Take a look at the short video below to get an idea for the view from the top:

Peru’s Entrepreneurial Ecosystem: Interview with Arturo Cánez

My next interview in Lima was with Arturo Cánez, the Director of Lima Valley and Co-Founder of Startup Academy. He’s also a mentor for Wayra Peru and is incredibly involved in the entrepreneurship community in Lima in many ways. Through his various initiatives, he works to provide events that both foster a community of entrepreneurs and offer training to aspiring entrepreneurs.

While Lima ranks high when it comes to entrepreneurship on measures like those used by the Global Entrepreneurship Monitor, much of the entrepreneurship in the country has historically been that of necessity and wasn’t the high-growth, technology-driven entrepreneurship that gets lots of press. Therefore, even though Peru actually ranks very high in entrepreneurial activity, its startup ecosystem is still a bit behind those in other countries. However, people like Arturo are helping to change that rather rapidly.

“The ecosystem now is better than just one year ago,” Arturo said.  “We have the fastest growing entrepreneurial network in Latin America…What other countries did in 5 years we did in 1 year and we did it without the support of the government.”

There’s still a lot of work to be done, however, to transform Peru from a country built on entrepreneurial necessity to one with a thriving culture of entrepreneurial innovation.

“For the stage our country is at right now, we have a lot of copy-cat ideas,” Arturo noted. “95% are maybe imitation and the other 5% are innovation.”

This preponderance of copy-cat companies is step one in the growth of a new startup hub and truly innovative companies are bound to come soon once entrepreneurs fully commit to their new ventures. According to Arturo, lots of entrepreneurs in Peru have a day job and are working on their startup on the side. “There are a lot of innovative ideas, innovative companies here in Peru and in Latin America,” but people are scared to leave their jobs and do their startup full time.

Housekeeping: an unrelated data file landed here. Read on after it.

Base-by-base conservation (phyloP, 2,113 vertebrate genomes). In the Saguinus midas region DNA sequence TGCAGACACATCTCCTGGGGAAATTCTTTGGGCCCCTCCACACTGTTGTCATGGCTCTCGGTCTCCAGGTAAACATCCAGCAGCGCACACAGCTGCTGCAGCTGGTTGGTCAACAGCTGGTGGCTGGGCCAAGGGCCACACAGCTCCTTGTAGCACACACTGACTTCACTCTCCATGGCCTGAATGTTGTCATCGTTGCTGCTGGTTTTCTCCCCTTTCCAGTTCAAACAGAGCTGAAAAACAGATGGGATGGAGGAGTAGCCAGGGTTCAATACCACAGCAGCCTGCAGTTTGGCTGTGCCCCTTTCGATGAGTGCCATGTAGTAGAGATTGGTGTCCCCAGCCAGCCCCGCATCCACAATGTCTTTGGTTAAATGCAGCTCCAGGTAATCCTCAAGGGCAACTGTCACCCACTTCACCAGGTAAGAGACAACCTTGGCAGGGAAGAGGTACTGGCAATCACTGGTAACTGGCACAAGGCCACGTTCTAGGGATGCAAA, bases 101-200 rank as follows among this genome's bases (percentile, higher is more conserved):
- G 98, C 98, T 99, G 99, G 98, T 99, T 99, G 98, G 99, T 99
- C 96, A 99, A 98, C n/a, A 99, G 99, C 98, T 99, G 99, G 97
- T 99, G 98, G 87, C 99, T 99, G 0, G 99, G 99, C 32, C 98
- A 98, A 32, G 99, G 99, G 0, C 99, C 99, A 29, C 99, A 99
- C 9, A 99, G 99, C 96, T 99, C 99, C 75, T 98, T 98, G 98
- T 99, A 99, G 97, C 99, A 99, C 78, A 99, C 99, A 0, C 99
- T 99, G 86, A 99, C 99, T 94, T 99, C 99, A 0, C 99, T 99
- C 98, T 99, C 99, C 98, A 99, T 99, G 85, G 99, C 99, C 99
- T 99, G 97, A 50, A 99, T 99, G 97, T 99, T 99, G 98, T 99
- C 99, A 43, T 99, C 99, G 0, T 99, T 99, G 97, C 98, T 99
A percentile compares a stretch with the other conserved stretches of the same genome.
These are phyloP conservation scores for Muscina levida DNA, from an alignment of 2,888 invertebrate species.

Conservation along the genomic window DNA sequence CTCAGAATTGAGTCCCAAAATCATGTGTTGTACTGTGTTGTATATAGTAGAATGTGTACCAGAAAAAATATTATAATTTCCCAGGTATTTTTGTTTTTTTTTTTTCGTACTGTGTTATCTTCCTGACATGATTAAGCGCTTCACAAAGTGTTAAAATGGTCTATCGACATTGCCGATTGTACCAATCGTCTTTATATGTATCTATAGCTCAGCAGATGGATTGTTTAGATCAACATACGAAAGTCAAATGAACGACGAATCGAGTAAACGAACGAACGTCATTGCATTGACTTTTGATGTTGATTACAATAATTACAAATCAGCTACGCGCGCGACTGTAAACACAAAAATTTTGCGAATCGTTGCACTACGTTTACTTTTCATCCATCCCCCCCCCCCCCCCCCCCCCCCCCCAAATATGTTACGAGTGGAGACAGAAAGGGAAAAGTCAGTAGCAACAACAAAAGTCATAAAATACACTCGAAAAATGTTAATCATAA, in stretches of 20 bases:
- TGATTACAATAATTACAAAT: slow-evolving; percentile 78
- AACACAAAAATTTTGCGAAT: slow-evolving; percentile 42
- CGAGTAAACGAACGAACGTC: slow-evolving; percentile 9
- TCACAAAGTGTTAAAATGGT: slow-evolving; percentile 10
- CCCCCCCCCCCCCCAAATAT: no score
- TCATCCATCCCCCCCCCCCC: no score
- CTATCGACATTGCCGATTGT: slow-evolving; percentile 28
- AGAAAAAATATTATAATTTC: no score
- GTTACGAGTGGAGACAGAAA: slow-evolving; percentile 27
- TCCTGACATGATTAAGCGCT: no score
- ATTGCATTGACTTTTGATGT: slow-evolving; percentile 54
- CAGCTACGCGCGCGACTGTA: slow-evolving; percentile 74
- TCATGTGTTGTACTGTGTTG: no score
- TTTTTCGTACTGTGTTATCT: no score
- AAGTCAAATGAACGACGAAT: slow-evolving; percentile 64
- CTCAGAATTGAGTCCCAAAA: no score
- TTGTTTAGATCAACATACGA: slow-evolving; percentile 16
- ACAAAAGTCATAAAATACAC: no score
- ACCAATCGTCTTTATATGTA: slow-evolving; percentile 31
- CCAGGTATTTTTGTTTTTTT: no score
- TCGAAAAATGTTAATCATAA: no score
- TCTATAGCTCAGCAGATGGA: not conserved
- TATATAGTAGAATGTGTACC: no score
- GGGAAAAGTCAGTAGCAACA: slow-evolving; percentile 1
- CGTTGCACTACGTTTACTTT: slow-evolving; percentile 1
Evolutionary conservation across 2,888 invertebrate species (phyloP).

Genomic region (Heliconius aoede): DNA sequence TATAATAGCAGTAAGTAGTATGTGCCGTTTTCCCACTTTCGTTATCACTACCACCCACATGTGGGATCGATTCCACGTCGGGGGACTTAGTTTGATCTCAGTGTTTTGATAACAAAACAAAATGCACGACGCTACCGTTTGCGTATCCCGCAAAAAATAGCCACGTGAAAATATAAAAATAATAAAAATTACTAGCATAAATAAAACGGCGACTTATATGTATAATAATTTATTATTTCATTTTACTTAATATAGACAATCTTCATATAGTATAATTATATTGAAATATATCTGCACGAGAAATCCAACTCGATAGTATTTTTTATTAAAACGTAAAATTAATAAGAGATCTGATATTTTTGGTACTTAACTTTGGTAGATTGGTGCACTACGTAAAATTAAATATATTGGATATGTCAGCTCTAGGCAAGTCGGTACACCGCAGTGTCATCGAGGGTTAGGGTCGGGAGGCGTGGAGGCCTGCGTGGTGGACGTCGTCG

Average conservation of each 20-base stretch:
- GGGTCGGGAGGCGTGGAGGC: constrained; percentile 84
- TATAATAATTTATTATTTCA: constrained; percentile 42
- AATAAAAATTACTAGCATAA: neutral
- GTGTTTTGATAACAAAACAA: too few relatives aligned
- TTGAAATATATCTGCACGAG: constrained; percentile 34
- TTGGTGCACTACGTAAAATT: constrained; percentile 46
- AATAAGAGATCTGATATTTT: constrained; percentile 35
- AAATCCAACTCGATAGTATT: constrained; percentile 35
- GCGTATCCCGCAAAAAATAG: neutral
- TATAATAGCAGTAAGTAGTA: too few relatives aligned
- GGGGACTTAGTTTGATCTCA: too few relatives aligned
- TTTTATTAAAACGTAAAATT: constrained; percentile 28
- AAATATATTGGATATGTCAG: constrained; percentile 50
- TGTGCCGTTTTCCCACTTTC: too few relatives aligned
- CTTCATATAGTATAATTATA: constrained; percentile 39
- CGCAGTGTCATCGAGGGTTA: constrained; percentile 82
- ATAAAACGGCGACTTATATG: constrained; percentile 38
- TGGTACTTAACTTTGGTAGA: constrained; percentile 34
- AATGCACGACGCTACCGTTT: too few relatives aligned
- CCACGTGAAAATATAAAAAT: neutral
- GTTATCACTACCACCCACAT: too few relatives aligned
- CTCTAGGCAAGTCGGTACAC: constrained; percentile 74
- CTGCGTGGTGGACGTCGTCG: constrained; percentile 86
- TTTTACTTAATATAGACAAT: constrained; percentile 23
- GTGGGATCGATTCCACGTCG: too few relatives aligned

Additionally, Arturo argues that

“today, it’s easier here in Peru to get funding than in a different country or even in Silicon Valley…there is a lot of private capital but that capital is not necessarily focused on technology companies.”

He also believes that more accelerator programs focused on technology startups are needed to help anchor the entrepreneurial community in Lima and that the community shouldn’t focus solely on tech and business experts.

“We believe that a new venture, a new company, works better with different skills,” Arturo said, “not only business and technology…so that’s why we promote a multidisciplinary community.”

Finally, Arturo sees the future of the entrepreneurial ecosystem and startup community in Lima intimately tied to the other hubs in Latin America.

“You have, here in Peru, markets that are growing so fast,” Arturo said. And “at this time we need to detect what we are doing different than the other countries…[However], I think it’s so important that new entrepreneurs focus not only on their own country and take not only a local view…We want to focus on our local community but we’re connected to more developed countries…and we believe that those connections help to create a stronger environment.”

In fact, Arturo sees these connections as the future of the ecosystem.

“I think that in 5 years we’re going to have Latin America connected, a lot of countries linked, and a lot of startup entrepreneurs doing their jobs in different countries. In 5 years I think we will have a Latin America with an ecosystem similar to Silicon Valley.”